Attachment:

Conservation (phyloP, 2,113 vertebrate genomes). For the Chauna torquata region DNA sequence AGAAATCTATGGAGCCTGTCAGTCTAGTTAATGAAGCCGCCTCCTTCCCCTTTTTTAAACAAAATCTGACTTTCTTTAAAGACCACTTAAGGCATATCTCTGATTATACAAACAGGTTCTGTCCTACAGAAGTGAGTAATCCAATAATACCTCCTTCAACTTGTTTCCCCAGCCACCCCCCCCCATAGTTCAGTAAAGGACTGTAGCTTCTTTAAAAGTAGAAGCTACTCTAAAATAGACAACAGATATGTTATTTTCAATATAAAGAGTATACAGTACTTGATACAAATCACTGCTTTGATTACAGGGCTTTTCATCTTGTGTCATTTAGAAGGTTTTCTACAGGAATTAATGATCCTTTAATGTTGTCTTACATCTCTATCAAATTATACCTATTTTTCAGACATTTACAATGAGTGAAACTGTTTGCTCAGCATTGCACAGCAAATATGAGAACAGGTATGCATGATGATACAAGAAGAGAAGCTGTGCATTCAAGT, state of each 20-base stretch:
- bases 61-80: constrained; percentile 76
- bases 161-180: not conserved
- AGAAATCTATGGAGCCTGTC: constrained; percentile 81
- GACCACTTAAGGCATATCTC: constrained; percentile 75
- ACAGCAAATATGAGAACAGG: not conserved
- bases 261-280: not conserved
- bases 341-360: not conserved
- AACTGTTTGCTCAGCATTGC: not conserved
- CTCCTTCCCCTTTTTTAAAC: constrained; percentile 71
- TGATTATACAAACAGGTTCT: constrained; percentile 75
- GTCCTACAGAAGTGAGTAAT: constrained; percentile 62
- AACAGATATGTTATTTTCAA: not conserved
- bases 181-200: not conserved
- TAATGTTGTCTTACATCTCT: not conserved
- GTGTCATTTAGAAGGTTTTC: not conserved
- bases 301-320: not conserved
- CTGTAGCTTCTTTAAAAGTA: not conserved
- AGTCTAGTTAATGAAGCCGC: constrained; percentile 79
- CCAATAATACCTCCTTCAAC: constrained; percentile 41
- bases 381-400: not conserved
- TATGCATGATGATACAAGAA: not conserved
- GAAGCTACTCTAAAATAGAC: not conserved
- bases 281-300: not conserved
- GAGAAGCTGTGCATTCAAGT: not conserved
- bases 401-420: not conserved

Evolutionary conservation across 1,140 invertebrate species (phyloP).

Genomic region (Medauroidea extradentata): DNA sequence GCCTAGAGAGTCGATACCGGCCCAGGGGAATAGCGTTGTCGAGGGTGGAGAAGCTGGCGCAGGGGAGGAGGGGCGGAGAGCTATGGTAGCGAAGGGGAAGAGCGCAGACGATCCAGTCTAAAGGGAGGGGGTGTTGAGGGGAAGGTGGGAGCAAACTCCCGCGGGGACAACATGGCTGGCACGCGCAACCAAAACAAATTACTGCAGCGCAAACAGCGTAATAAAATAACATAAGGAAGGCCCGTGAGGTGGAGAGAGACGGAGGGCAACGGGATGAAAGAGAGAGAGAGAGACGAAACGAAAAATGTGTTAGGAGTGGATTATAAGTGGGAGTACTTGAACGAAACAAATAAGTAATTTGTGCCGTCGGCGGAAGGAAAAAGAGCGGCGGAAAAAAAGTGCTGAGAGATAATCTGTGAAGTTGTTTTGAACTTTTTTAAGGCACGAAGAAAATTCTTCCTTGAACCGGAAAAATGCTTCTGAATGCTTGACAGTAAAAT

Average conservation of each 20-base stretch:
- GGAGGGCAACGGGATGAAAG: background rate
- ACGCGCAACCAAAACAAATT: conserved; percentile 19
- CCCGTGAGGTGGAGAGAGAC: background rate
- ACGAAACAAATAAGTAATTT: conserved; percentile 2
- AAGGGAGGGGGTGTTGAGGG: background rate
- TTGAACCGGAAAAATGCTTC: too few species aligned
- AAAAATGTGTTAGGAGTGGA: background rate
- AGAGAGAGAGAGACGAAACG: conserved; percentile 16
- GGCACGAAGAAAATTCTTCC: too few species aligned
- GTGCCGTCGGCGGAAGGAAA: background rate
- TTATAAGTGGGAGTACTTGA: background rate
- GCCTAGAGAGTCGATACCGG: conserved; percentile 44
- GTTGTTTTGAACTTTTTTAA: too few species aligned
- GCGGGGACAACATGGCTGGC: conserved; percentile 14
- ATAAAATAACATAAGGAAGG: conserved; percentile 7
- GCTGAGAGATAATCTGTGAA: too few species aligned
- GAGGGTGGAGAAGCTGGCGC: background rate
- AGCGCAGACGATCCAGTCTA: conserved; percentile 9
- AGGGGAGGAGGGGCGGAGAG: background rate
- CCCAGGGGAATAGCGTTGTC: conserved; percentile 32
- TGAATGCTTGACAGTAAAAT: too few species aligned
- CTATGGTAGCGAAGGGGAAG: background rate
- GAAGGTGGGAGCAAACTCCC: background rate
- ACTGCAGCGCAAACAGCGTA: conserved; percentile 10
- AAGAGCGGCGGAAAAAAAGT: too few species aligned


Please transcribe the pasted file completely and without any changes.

Conservation (phyloP, 2,113 vertebrate genomes). For the Chauna torquata region DNA sequence AGAAATCTATGGAGCCTGTCAGTCTAGTTAATGAAGCCGCCTCCTTCCCCTTTTTTAAACAAAATCTGACTTTCTTTAAAGACCACTTAAGGCATATCTCTGATTATACAAACAGGTTCTGTCCTACAGAAGTGAGTAATCCAATAATACCTCCTTCAACTTGTTTCCCCAGCCACCCCCCCCCATAGTTCAGTAAAGGACTGTAGCTTCTTTAAAAGTAGAAGCTACTCTAAAATAGACAACAGATATGTTATTTTCAATATAAAGAGTATACAGTACTTGATACAAATCACTGCTTTGATTACAGGGCTTTTCATCTTGTGTCATTTAGAAGGTTTTCTACAGGAATTAATGATCCTTTAATGTTGTCTTACATCTCTATCAAATTATACCTATTTTTCAGACATTTACAATGAGTGAAACTGTTTGCTCAGCATTGCACAGCAAATATGAGAACAGGTATGCATGATGATACAAGAAGAGAAGCTGTGCATTCAAGT, state of each 20-base stretch:
- bases 61-80: constrained; percentile 76
- bases 161-180: not conserved
- AGAAATCTATGGAGCCTGTC: constrained; percentile 81
- GACCACTTAAGGCATATCTC: constrained; percentile 75
- ACAGCAAATATGAGAACAGG: not conserved
- bases 261-280: not conserved
- bases 341-360: not conserved
- AACTGTTTGCTCAGCATTGC: not conserved
- CTCCTTCCCCTTTTTTAAAC: constrained; percentile 71
- TGATTATACAAACAGGTTCT: constrained; percentile 75
- GTCCTACAGAAGTGAGTAAT: constrained; percentile 62
- AACAGATATGTTATTTTCAA: not conserved
- bases 181-200: not conserved
- TAATGTTGTCTTACATCTCT: not conserved
- GTGTCATTTAGAAGGTTTTC: not conserved
- bases 301-320: not conserved
- CTGTAGCTTCTTTAAAAGTA: not conserved
- AGTCTAGTTAATGAAGCCGC: constrained; percentile 79
- CCAATAATACCTCCTTCAAC: constrained; percentile 41
- bases 381-400: not conserved
- TATGCATGATGATACAAGAA: not conserved
- GAAGCTACTCTAAAATAGAC: not conserved
- bases 281-300: not conserved
- GAGAAGCTGTGCATTCAAGT: not conserved
- bases 401-420: not conserved

Evolutionary conservation across 1,140 invertebrate species (phyloP).

Genomic region (Medauroidea extradentata): DNA sequence GCCTAGAGAGTCGATACCGGCCCAGGGGAATAGCGTTGTCGAGGGTGGAGAAGCTGGCGCAGGGGAGGAGGGGCGGAGAGCTATGGTAGCGAAGGGGAAGAGCGCAGACGATCCAGTCTAAAGGGAGGGGGTGTTGAGGGGAAGGTGGGAGCAAACTCCCGCGGGGACAACATGGCTGGCACGCGCAACCAAAACAAATTACTGCAGCGCAAACAGCGTAATAAAATAACATAAGGAAGGCCCGTGAGGTGGAGAGAGACGGAGGGCAACGGGATGAAAGAGAGAGAGAGAGACGAAACGAAAAATGTGTTAGGAGTGGATTATAAGTGGGAGTACTTGAACGAAACAAATAAGTAATTTGTGCCGTCGGCGGAAGGAAAAAGAGCGGCGGAAAAAAAGTGCTGAGAGATAATCTGTGAAGTTGTTTTGAACTTTTTTAAGGCACGAAGAAAATTCTTCCTTGAACCGGAAAAATGCTTCTGAATGCTTGACAGTAAAAT

Average conservation of each 20-base stretch:
- GGAGGGCAACGGGATGAAAG: background rate
- ACGCGCAACCAAAACAAATT: conserved; percentile 19
- CCCGTGAGGTGGAGAGAGAC: background rate
- ACGAAACAAATAAGTAATTT: conserved; percentile 2
- AAGGGAGGGGGTGTTGAGGG: background rate
- TTGAACCGGAAAAATGCTTC: too few species aligned
- AAAAATGTGTTAGGAGTGGA: background rate
- AGAGAGAGAGAGACGAAACG: conserved; percentile 16
- GGCACGAAGAAAATTCTTCC: too few species aligned
- GTGCCGTCGGCGGAAGGAAA: background rate
- TTATAAGTGGGAGTACTTGA: background rate
- GCCTAGAGAGTCGATACCGG: conserved; percentile 44
- GTTGTTTTGAACTTTTTTAA: too few species aligned
- GCGGGGACAACATGGCTGGC: conserved; percentile 14
- ATAAAATAACATAAGGAAGG: conserved; percentile 7
- GCTGAGAGATAATCTGTGAA: too few species aligned
- GAGGGTGGAGAAGCTGGCGC: background rate
- AGCGCAGACGATCCAGTCTA: conserved; percentile 9
- AGGGGAGGAGGGGCGGAGAG: background rate
- CCCAGGGGAATAGCGTTGTC: conserved; percentile 32
- TGAATGCTTGACAGTAAAAT: too few species aligned
- CTATGGTAGCGAAGGGGAAG: background rate
- GAAGGTGGGAGCAAACTCCC: background rate
- ACTGCAGCGCAAACAGCGTA: conserved; percentile 10
- AAGAGCGGCGGAAAAAAAGT: too few species aligned